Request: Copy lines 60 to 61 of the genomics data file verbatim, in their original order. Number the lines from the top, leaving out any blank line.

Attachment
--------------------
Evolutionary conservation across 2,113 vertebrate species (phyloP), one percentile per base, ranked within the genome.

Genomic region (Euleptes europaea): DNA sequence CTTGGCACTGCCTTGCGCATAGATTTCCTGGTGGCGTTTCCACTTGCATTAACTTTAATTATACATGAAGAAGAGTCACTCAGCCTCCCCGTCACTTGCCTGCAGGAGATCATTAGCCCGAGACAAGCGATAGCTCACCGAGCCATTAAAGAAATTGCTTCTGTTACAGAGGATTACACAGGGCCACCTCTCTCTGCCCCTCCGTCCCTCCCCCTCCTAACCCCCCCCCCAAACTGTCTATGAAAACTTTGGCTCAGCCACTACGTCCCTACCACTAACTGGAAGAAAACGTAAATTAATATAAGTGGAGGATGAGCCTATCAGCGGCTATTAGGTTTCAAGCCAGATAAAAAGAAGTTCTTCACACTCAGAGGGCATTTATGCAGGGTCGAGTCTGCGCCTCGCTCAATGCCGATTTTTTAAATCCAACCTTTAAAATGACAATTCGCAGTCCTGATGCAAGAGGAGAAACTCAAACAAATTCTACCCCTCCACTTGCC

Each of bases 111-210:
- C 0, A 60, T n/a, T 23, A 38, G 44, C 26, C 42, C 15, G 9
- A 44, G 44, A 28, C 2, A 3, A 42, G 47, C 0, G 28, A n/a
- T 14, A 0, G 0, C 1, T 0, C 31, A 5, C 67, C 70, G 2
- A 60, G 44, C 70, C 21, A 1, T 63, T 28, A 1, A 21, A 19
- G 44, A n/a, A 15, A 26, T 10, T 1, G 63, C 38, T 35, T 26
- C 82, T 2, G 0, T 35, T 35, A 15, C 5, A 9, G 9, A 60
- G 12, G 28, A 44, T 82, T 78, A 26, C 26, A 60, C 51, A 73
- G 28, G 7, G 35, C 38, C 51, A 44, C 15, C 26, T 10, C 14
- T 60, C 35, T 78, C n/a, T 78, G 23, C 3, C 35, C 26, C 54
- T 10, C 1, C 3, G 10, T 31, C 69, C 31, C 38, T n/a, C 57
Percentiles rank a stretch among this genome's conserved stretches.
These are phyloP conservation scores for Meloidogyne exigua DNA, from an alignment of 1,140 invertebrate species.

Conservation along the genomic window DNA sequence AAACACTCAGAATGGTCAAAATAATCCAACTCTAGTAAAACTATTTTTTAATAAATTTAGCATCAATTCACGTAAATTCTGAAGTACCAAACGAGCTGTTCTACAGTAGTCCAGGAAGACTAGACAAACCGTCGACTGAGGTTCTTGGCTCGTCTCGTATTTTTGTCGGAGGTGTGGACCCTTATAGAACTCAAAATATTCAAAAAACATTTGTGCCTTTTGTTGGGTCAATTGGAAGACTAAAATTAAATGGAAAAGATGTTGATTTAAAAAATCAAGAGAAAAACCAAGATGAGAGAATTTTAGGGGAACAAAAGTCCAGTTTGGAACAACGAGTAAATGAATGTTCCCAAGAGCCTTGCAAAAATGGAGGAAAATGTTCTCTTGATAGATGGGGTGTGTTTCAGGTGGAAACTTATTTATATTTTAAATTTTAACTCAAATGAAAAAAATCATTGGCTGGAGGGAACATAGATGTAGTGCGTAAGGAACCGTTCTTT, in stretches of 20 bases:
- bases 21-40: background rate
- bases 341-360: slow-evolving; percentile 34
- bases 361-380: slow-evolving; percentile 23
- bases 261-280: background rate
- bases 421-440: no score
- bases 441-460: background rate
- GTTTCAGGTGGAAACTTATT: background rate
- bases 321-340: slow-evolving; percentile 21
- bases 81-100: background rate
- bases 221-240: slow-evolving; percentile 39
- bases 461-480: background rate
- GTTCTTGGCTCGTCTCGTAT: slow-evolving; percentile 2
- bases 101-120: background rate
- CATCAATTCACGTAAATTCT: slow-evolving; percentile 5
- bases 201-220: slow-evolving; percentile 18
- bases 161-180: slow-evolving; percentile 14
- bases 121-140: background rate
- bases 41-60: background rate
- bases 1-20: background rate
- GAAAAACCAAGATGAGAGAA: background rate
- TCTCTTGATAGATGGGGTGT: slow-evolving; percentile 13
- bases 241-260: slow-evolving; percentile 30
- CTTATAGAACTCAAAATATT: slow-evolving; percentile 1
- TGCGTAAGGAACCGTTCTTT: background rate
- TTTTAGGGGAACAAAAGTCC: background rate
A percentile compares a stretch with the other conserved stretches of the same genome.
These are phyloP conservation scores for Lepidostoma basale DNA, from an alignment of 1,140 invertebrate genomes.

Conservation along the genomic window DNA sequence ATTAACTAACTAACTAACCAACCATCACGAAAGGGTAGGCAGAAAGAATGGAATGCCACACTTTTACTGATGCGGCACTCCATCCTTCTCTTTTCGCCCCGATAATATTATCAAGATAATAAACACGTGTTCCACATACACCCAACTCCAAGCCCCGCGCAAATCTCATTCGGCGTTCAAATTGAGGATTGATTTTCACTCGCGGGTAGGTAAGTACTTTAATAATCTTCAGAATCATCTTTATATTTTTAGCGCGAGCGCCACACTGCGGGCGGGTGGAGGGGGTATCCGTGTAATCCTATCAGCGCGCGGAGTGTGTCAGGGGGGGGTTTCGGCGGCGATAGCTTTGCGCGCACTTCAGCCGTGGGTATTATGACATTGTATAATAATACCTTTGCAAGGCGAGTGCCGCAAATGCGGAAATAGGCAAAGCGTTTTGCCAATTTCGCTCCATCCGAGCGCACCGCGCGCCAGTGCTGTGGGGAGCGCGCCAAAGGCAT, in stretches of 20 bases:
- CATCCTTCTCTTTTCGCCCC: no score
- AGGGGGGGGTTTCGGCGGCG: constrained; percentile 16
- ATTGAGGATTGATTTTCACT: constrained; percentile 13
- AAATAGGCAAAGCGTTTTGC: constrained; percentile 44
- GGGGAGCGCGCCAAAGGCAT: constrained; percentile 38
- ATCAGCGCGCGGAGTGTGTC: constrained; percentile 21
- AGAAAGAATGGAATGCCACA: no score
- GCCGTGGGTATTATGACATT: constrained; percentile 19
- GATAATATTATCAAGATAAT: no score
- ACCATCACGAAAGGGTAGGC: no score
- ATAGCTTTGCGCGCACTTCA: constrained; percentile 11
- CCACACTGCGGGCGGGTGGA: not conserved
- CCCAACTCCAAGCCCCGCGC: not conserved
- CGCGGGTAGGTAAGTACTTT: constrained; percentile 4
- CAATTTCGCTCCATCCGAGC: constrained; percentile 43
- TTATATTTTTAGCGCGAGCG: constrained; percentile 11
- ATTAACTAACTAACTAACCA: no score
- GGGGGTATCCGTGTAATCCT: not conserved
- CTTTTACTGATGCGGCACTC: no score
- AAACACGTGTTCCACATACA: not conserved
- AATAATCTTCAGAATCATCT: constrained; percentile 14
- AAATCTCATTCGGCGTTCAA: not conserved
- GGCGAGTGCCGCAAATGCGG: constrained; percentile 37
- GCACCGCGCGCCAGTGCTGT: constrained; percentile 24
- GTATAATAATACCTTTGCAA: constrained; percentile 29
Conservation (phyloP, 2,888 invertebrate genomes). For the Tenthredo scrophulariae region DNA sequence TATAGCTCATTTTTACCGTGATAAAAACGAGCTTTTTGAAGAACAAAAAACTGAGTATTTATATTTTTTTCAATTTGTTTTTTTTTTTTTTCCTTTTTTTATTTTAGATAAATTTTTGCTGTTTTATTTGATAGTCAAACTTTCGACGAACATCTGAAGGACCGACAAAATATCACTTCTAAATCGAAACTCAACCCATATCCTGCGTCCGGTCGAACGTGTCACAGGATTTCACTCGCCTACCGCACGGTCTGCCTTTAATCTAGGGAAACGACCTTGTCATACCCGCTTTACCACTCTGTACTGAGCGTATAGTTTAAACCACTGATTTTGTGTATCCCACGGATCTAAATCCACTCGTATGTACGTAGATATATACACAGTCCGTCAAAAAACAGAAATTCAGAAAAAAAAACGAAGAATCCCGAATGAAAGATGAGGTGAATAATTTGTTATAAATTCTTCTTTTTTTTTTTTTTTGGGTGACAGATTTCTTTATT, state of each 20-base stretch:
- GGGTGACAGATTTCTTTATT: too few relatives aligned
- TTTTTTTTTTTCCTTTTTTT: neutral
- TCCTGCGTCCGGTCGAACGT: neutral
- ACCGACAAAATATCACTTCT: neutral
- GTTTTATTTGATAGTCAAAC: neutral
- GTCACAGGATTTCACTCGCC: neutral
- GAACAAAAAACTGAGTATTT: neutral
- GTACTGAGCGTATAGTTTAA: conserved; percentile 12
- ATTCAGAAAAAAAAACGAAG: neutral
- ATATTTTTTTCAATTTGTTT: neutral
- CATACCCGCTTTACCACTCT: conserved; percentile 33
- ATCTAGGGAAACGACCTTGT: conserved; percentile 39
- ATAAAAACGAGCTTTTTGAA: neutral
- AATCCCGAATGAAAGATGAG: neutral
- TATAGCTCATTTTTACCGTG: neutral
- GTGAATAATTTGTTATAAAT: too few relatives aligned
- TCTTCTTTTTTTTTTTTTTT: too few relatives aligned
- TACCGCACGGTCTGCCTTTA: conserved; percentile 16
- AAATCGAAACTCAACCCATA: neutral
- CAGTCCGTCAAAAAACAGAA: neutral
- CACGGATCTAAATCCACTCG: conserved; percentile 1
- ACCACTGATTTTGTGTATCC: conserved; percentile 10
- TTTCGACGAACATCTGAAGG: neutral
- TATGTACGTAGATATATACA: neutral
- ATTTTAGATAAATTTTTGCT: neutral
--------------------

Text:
- TTATATTTTTAGCGCGAGCG: constrained; percentile 11
- ATTAACTAACTAACTAACCA: no score